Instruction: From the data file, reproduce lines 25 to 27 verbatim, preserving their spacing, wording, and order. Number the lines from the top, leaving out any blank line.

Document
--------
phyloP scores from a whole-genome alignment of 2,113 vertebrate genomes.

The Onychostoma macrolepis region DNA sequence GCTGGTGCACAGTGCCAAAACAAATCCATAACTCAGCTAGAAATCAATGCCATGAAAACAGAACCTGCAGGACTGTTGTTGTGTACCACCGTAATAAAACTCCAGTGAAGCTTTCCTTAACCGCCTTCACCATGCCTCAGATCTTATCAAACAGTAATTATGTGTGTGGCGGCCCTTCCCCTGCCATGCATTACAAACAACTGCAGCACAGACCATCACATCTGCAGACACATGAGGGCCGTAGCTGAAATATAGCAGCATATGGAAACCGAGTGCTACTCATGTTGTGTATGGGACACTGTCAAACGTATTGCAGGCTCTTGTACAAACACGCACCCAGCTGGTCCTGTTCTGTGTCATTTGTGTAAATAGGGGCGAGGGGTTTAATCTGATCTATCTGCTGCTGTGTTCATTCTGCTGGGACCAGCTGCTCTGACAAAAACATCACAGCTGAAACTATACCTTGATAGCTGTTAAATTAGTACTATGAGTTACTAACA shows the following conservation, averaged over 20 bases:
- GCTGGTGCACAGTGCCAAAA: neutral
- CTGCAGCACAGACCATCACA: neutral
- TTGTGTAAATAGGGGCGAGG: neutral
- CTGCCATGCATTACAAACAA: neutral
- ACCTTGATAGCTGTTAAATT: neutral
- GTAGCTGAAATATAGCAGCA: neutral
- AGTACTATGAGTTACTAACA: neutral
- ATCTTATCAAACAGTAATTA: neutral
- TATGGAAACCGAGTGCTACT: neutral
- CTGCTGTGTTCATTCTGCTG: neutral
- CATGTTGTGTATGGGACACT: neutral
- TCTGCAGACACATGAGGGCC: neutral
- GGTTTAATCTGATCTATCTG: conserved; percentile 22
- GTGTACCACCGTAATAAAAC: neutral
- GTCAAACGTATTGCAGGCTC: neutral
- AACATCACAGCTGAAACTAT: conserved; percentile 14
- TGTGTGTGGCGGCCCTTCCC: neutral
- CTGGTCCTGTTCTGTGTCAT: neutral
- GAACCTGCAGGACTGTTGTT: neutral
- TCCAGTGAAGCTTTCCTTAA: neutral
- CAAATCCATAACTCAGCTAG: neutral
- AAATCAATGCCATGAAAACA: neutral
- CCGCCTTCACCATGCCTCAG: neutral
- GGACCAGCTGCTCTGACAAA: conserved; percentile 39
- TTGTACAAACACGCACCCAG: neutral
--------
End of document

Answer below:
- CCGCCTTCACCATGCCTCAG: neutral
- GGACCAGCTGCTCTGACAAA: conserved; percentile 39
- TTGTACAAACACGCACCCAG: neutral